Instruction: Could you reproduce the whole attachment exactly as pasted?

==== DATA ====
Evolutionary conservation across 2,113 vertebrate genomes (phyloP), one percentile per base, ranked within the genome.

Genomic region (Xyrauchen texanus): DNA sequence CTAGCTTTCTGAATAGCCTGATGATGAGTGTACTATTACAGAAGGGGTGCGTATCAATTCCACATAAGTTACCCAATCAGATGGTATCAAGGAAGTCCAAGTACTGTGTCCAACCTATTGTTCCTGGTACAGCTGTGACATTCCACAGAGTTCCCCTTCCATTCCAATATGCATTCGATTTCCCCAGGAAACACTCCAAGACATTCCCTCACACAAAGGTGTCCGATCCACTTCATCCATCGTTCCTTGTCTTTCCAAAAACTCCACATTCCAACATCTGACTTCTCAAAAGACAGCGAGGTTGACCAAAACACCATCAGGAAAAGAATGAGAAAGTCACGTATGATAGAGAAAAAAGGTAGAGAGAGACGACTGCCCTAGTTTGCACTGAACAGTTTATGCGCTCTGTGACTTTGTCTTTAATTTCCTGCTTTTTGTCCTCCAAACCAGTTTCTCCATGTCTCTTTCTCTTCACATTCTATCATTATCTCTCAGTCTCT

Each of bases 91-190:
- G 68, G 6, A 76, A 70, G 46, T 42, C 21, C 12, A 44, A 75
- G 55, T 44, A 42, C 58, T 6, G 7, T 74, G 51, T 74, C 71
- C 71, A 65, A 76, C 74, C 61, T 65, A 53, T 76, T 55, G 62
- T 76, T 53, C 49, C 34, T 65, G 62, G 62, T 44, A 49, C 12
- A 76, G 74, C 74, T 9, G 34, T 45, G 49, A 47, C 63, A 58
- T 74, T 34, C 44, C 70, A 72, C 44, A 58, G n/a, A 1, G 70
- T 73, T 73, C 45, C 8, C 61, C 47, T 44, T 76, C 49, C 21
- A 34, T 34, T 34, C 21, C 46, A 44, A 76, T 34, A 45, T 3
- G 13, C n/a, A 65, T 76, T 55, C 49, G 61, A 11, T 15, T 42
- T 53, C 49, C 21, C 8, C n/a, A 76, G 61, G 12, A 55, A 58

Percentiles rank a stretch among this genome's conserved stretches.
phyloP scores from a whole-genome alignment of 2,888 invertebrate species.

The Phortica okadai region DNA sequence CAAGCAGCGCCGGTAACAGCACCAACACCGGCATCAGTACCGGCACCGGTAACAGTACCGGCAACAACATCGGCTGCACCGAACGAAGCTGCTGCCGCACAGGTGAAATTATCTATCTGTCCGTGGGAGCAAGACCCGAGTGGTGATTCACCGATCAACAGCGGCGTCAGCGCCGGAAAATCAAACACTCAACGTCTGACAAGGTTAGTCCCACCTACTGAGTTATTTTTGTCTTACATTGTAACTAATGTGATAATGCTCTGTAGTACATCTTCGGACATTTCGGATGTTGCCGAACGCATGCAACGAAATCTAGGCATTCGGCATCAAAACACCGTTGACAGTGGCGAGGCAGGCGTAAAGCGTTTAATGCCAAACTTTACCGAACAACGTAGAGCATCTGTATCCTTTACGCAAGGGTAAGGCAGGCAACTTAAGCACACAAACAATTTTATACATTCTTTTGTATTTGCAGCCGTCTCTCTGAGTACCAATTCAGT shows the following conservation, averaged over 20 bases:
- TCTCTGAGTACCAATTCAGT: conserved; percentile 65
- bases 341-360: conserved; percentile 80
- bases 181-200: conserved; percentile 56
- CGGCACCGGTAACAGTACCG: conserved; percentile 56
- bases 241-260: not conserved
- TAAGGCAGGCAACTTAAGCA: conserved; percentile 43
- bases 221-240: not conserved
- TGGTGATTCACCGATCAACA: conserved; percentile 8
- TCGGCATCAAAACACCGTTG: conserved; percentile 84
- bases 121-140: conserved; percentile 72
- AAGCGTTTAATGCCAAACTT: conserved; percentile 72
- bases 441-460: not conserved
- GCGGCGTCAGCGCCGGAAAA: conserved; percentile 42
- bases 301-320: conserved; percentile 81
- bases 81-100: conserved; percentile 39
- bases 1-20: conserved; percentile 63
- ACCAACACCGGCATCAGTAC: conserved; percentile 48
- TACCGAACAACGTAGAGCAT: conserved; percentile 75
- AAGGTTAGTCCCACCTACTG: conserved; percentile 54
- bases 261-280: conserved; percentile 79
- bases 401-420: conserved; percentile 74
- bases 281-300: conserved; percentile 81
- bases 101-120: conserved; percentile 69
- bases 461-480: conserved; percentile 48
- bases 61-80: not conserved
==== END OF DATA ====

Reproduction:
Evolutionary conservation across 2,113 vertebrate genomes (phyloP), one percentile per base, ranked within the genome.

Genomic region (Xyrauchen texanus): DNA sequence CTAGCTTTCTGAATAGCCTGATGATGAGTGTACTATTACAGAAGGGGTGCGTATCAATTCCACATAAGTTACCCAATCAGATGGTATCAAGGAAGTCCAAGTACTGTGTCCAACCTATTGTTCCTGGTACAGCTGTGACATTCCACAGAGTTCCCCTTCCATTCCAATATGCATTCGATTTCCCCAGGAAACACTCCAAGACATTCCCTCACACAAAGGTGTCCGATCCACTTCATCCATCGTTCCTTGTCTTTCCAAAAACTCCACATTCCAACATCTGACTTCTCAAAAGACAGCGAGGTTGACCAAAACACCATCAGGAAAAGAATGAGAAAGTCACGTATGATAGAGAAAAAAGGTAGAGAGAGACGACTGCCCTAGTTTGCACTGAACAGTTTATGCGCTCTGTGACTTTGTCTTTAATTTCCTGCTTTTTGTCCTCCAAACCAGTTTCTCCATGTCTCTTTCTCTTCACATTCTATCATTATCTCTCAGTCTCT

Each of bases 91-190:
- G 68, G 6, A 76, A 70, G 46, T 42, C 21, C 12, A 44, A 75
- G 55, T 44, A 42, C 58, T 6, G 7, T 74, G 51, T 74, C 71
- C 71, A 65, A 76, C 74, C 61, T 65, A 53, T 76, T 55, G 62
- T 76, T 53, C 49, C 34, T 65, G 62, G 62, T 44, A 49, C 12
- A 76, G 74, C 74, T 9, G 34, T 45, G 49, A 47, C 63, A 58
- T 74, T 34, C 44, C 70, A 72, C 44, A 58, G n/a, A 1, G 70
- T 73, T 73, C 45, C 8, C 61, C 47, T 44, T 76, C 49, C 21
- A 34, T 34, T 34, C 21, C 46, A 44, A 76, T 34, A 45, T 3
- G 13, C n/a, A 65, T 76, T 55, C 49, G 61, A 11, T 15, T 42
- T 53, C 49, C 21, C 8, C n/a, A 76, G 61, G 12, A 55, A 58

Percentiles rank a stretch among this genome's conserved stretches.
phyloP scores from a whole-genome alignment of 2,888 invertebrate species.

The Phortica okadai region DNA sequence CAAGCAGCGCCGGTAACAGCACCAACACCGGCATCAGTACCGGCACCGGTAACAGTACCGGCAACAACATCGGCTGCACCGAACGAAGCTGCTGCCGCACAGGTGAAATTATCTATCTGTCCGTGGGAGCAAGACCCGAGTGGTGATTCACCGATCAACAGCGGCGTCAGCGCCGGAAAATCAAACACTCAACGTCTGACAAGGTTAGTCCCACCTACTGAGTTATTTTTGTCTTACATTGTAACTAATGTGATAATGCTCTGTAGTACATCTTCGGACATTTCGGATGTTGCCGAACGCATGCAACGAAATCTAGGCATTCGGCATCAAAACACCGTTGACAGTGGCGAGGCAGGCGTAAAGCGTTTAATGCCAAACTTTACCGAACAACGTAGAGCATCTGTATCCTTTACGCAAGGGTAAGGCAGGCAACTTAAGCACACAAACAATTTTATACATTCTTTTGTATTTGCAGCCGTCTCTCTGAGTACCAATTCAGT shows the following conservation, averaged over 20 bases:
- TCTCTGAGTACCAATTCAGT: conserved; percentile 65
- bases 341-360: conserved; percentile 80
- bases 181-200: conserved; percentile 56
- CGGCACCGGTAACAGTACCG: conserved; percentile 56
- bases 241-260: not conserved
- TAAGGCAGGCAACTTAAGCA: conserved; percentile 43
- bases 221-240: not conserved
- TGGTGATTCACCGATCAACA: conserved; percentile 8
- TCGGCATCAAAACACCGTTG: conserved; percentile 84
- bases 121-140: conserved; percentile 72
- AAGCGTTTAATGCCAAACTT: conserved; percentile 72
- bases 441-460: not conserved
- GCGGCGTCAGCGCCGGAAAA: conserved; percentile 42
- bases 301-320: conserved; percentile 81
- bases 81-100: conserved; percentile 39
- bases 1-20: conserved; percentile 63
- ACCAACACCGGCATCAGTAC: conserved; percentile 48
- TACCGAACAACGTAGAGCAT: conserved; percentile 75
- AAGGTTAGTCCCACCTACTG: conserved; percentile 54
- bases 261-280: conserved; percentile 79
- bases 401-420: conserved; percentile 74
- bases 281-300: conserved; percentile 81
- bases 101-120: conserved; percentile 69
- bases 461-480: conserved; percentile 48
- bases 61-80: not conserved